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The Rocky Mountain Collegian

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The Rocky Mountain Collegian

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LTTE: It’s time to move from Land Acknowledgment to Land Action and Land Back

Graphic illustration depicting a letter on a coffee table that reads "Letter to the Editor" surrounded by a coffee cup, pencil and loose papers.
(Graphic Illustration by Christine Moore-Bonbright | The Collegian)

Editor’s Note: All opinion section content reflects the views of the individual author only and does not represent a stance taken by The Collegian or its editorial board. Letters to the Editor reflect the view of a member of the campus community and are submitted to the publication for approval.

We’re glad to hear the Colorado State University System and the City of Fort Collins have formalized their intention to uphold democracy and preserve the land today known as Hughes Public Open Land for the entire community, visitors and all generations to come.

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We encourage everyone to read the official Memorandum of Understanding (MOU) and to notice that the 48 Native and Indigenous tribes, bands and nations with ties to present-day Colorado are missing as parties to the MOU. Regarding this land in particular, that includes the Apache, Arapaho, Cheyenne, Comanche, Kiowa and Ute Nations. Also missing is Free, Prior and Informed Consent (FPIC), per the United Nations Declaration on the Rights of Indigenous Peoples. FPIC is today’s global standard. 

Furthermore, the MOU recitals do not include CSU’s Land Acknowledgment or any related action — stating the obvious, this MOU involves CSU and land. It also does not include the City of Fort Collins’ Equity and Inclusion statement to orient the MOU toward “equity for all, leading with race.”

Native Nations and Indigenous Peoples are not incidental beneficiaries. We are not stakeholders. We are inherent sovereign rights holders.”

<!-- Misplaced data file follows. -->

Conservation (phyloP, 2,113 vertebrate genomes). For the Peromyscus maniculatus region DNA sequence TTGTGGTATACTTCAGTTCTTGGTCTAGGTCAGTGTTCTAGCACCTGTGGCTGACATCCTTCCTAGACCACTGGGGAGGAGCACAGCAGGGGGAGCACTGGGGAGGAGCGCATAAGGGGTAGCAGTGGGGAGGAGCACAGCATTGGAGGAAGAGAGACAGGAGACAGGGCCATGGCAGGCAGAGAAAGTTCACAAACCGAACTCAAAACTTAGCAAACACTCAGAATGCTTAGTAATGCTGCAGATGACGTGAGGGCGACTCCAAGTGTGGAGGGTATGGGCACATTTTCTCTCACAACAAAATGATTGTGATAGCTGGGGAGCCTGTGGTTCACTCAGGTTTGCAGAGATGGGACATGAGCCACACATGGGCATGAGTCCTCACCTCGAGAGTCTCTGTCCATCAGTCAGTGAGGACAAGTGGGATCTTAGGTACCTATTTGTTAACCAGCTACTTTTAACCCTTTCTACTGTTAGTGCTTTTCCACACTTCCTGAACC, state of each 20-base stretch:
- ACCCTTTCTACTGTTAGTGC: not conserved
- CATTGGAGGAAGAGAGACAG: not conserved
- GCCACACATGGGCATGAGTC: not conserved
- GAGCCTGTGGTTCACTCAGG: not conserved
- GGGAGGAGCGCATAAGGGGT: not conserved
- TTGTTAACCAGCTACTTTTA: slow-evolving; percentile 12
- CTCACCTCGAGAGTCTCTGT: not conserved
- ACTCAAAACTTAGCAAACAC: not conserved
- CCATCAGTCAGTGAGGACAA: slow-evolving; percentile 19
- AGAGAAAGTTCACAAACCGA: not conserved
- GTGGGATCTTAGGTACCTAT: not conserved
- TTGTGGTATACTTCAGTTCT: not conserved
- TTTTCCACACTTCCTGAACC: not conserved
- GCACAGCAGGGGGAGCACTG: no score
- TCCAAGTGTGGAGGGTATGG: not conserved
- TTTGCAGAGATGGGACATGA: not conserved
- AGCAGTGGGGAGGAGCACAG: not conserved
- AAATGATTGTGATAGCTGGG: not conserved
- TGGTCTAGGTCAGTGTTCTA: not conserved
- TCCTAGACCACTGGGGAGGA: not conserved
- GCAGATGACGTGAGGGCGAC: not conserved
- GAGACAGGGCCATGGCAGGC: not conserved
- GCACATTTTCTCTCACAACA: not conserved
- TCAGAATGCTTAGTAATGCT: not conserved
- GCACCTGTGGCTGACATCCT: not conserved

Notice what is present in the MOU: “It is the express intention of the parties that any person or entity other than the parties and their respective successors and assigns shall be an incidental beneficiary only.”

In historical context, the “incidental beneficiary” clause becomes especially egregious. It is an example of exclusionary systemic and institutional racism at work in the present day, a continuation of the genocide waged on paper and across this land against the Original Peoples. CSU’s Morrill Act origins were made possible by multiple dishonorable or broken federal treaties with the Apache, Comanche, Kiowa, Cheyenne and Arapaho in the 1800s, culminating in the Sand Creek Massacre, which was incited by former Gov. John Evans’ decrees, only just rescinded by Gov. Jared Polis.

Native Nations and Indigenous Peoples are not incidental beneficiaries. We are not stakeholders. We are inherent sovereign rights holders.

A sign reads "LAND BACK"
A sign at the First Nations Right Relations Gathering for Hughes Land Back Aug. 22. Although Colorado State University plans to develop the Hughes land, activists envision it being used as a gathering place for Indigenous people. (Ryan Schmidt | The Collegian)